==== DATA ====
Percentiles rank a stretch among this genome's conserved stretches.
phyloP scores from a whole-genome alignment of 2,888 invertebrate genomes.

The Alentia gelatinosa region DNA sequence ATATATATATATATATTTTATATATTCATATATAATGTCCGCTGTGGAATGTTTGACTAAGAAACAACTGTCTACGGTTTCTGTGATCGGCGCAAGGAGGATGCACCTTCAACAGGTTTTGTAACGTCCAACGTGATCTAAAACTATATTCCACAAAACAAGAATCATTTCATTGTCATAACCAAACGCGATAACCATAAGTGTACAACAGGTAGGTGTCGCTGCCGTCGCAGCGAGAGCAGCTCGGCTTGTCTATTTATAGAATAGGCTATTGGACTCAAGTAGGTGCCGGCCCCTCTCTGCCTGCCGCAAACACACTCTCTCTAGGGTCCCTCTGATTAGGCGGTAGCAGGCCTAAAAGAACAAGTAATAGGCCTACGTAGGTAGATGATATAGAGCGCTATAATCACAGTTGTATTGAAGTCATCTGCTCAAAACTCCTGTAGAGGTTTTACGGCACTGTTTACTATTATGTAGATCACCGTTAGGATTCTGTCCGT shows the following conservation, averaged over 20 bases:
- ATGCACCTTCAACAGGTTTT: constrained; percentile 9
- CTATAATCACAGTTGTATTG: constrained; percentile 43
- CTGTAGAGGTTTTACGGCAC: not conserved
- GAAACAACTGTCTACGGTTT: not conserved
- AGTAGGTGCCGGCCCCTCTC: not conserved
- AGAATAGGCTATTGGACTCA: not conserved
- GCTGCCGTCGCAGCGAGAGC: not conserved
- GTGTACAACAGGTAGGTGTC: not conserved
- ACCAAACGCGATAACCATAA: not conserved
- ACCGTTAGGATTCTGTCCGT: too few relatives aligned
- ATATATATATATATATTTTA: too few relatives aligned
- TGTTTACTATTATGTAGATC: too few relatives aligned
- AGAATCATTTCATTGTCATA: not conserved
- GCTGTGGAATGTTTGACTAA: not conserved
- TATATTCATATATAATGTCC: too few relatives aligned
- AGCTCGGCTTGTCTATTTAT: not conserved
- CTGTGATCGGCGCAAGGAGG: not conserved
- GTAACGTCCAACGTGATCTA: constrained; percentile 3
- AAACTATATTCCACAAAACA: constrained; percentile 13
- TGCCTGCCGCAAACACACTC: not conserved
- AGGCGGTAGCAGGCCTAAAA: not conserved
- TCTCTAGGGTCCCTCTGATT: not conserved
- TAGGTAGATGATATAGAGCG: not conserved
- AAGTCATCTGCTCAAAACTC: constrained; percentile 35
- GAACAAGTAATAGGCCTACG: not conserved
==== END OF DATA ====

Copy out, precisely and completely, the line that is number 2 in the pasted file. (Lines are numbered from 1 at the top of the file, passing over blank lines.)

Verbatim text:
phyloP scores from a whole-genome alignment of 2,888 invertebrate genomes.